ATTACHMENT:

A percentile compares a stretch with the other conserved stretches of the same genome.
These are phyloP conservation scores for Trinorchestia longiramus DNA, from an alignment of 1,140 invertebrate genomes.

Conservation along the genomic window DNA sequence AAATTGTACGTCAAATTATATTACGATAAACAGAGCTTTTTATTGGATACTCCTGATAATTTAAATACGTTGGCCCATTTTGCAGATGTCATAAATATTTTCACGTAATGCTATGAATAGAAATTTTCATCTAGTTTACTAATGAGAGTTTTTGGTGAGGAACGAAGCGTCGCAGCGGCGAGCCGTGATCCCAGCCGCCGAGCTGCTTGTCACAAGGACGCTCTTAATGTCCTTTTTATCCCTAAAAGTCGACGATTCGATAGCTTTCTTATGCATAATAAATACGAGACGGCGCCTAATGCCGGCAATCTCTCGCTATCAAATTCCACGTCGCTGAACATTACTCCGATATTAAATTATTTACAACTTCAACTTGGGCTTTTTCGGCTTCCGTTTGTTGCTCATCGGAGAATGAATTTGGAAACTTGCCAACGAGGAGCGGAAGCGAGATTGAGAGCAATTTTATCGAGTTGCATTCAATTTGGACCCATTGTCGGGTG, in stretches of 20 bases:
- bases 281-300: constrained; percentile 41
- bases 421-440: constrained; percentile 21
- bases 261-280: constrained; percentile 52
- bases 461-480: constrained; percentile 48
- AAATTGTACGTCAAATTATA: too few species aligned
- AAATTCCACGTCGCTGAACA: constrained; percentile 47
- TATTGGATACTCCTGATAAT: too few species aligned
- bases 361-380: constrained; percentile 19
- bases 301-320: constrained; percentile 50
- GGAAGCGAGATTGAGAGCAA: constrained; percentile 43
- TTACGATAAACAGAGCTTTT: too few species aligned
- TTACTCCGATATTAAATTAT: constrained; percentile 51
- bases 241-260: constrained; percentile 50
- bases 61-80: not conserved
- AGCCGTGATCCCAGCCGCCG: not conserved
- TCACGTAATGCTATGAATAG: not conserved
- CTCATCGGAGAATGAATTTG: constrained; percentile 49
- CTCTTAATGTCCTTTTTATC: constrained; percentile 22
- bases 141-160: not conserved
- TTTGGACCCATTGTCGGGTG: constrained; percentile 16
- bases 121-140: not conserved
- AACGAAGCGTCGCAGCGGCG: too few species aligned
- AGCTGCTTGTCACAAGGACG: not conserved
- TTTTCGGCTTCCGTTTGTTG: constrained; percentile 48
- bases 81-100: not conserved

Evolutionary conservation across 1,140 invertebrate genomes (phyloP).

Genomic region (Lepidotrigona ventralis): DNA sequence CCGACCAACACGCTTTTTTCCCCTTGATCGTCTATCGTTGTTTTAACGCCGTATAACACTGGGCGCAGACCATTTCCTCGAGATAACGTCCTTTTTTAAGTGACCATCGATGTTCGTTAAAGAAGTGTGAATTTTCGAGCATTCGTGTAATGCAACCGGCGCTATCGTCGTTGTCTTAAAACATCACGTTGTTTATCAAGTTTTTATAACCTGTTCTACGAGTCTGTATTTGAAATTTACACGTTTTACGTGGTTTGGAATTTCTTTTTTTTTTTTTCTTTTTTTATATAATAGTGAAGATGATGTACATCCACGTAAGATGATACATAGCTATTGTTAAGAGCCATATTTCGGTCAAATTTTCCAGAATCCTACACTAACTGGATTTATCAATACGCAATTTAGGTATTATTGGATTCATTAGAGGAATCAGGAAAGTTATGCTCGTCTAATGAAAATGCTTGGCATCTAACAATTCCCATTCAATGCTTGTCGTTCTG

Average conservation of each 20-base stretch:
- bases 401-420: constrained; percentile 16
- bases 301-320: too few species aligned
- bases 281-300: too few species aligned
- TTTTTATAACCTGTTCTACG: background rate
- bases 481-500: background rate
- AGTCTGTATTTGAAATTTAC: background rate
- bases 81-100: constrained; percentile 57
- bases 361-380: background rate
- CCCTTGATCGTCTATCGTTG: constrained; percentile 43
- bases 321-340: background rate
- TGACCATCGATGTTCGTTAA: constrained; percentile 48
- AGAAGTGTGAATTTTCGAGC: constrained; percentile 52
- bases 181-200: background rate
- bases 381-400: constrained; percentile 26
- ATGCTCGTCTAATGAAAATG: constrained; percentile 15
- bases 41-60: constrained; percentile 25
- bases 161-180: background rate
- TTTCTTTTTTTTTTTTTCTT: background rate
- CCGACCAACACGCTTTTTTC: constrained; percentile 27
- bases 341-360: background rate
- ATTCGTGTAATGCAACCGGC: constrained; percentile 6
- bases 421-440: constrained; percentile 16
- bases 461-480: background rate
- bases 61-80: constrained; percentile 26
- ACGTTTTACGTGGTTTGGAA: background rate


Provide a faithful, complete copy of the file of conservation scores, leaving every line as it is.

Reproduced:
A percentile compares a stretch with the other conserved stretches of the same genome.
These are phyloP conservation scores for Trinorchestia longiramus DNA, from an alignment of 1,140 invertebrate genomes.

Conservation along the genomic window DNA sequence AAATTGTACGTCAAATTATATTACGATAAACAGAGCTTTTTATTGGATACTCCTGATAATTTAAATACGTTGGCCCATTTTGCAGATGTCATAAATATTTTCACGTAATGCTATGAATAGAAATTTTCATCTAGTTTACTAATGAGAGTTTTTGGTGAGGAACGAAGCGTCGCAGCGGCGAGCCGTGATCCCAGCCGCCGAGCTGCTTGTCACAAGGACGCTCTTAATGTCCTTTTTATCCCTAAAAGTCGACGATTCGATAGCTTTCTTATGCATAATAAATACGAGACGGCGCCTAATGCCGGCAATCTCTCGCTATCAAATTCCACGTCGCTGAACATTACTCCGATATTAAATTATTTACAACTTCAACTTGGGCTTTTTCGGCTTCCGTTTGTTGCTCATCGGAGAATGAATTTGGAAACTTGCCAACGAGGAGCGGAAGCGAGATTGAGAGCAATTTTATCGAGTTGCATTCAATTTGGACCCATTGTCGGGTG, in stretches of 20 bases:
- bases 281-300: constrained; percentile 41
- bases 421-440: constrained; percentile 21
- bases 261-280: constrained; percentile 52
- bases 461-480: constrained; percentile 48
- AAATTGTACGTCAAATTATA: too few species aligned
- AAATTCCACGTCGCTGAACA: constrained; percentile 47
- TATTGGATACTCCTGATAAT: too few species aligned
- bases 361-380: constrained; percentile 19
- bases 301-320: constrained; percentile 50
- GGAAGCGAGATTGAGAGCAA: constrained; percentile 43
- TTACGATAAACAGAGCTTTT: too few species aligned
- TTACTCCGATATTAAATTAT: constrained; percentile 51
- bases 241-260: constrained; percentile 50
- bases 61-80: not conserved
- AGCCGTGATCCCAGCCGCCG: not conserved
- TCACGTAATGCTATGAATAG: not conserved
- CTCATCGGAGAATGAATTTG: constrained; percentile 49
- CTCTTAATGTCCTTTTTATC: constrained; percentile 22
- bases 141-160: not conserved
- TTTGGACCCATTGTCGGGTG: constrained; percentile 16
- bases 121-140: not conserved
- AACGAAGCGTCGCAGCGGCG: too few species aligned
- AGCTGCTTGTCACAAGGACG: not conserved
- TTTTCGGCTTCCGTTTGTTG: constrained; percentile 48
- bases 81-100: not conserved

Evolutionary conservation across 1,140 invertebrate genomes (phyloP).

Genomic region (Lepidotrigona ventralis): DNA sequence CCGACCAACACGCTTTTTTCCCCTTGATCGTCTATCGTTGTTTTAACGCCGTATAACACTGGGCGCAGACCATTTCCTCGAGATAACGTCCTTTTTTAAGTGACCATCGATGTTCGTTAAAGAAGTGTGAATTTTCGAGCATTCGTGTAATGCAACCGGCGCTATCGTCGTTGTCTTAAAACATCACGTTGTTTATCAAGTTTTTATAACCTGTTCTACGAGTCTGTATTTGAAATTTACACGTTTTACGTGGTTTGGAATTTCTTTTTTTTTTTTTCTTTTTTTATATAATAGTGAAGATGATGTACATCCACGTAAGATGATACATAGCTATTGTTAAGAGCCATATTTCGGTCAAATTTTCCAGAATCCTACACTAACTGGATTTATCAATACGCAATTTAGGTATTATTGGATTCATTAGAGGAATCAGGAAAGTTATGCTCGTCTAATGAAAATGCTTGGCATCTAACAATTCCCATTCAATGCTTGTCGTTCTG

Average conservation of each 20-base stretch:
- bases 401-420: constrained; percentile 16
- bases 301-320: too few species aligned
- bases 281-300: too few species aligned
- TTTTTATAACCTGTTCTACG: background rate
- bases 481-500: background rate
- AGTCTGTATTTGAAATTTAC: background rate
- bases 81-100: constrained; percentile 57
- bases 361-380: background rate
- CCCTTGATCGTCTATCGTTG: constrained; percentile 43
- bases 321-340: background rate
- TGACCATCGATGTTCGTTAA: constrained; percentile 48
- AGAAGTGTGAATTTTCGAGC: constrained; percentile 52
- bases 181-200: background rate
- bases 381-400: constrained; percentile 26
- ATGCTCGTCTAATGAAAATG: constrained; percentile 15
- bases 41-60: constrained; percentile 25
- bases 161-180: background rate
- TTTCTTTTTTTTTTTTTCTT: background rate
- CCGACCAACACGCTTTTTTC: constrained; percentile 27
- bases 341-360: background rate
- ATTCGTGTAATGCAACCGGC: constrained; percentile 6
- bases 421-440: constrained; percentile 16
- bases 461-480: background rate
- bases 61-80: constrained; percentile 26
- ACGTTTTACGTGGTTTGGAA: background rate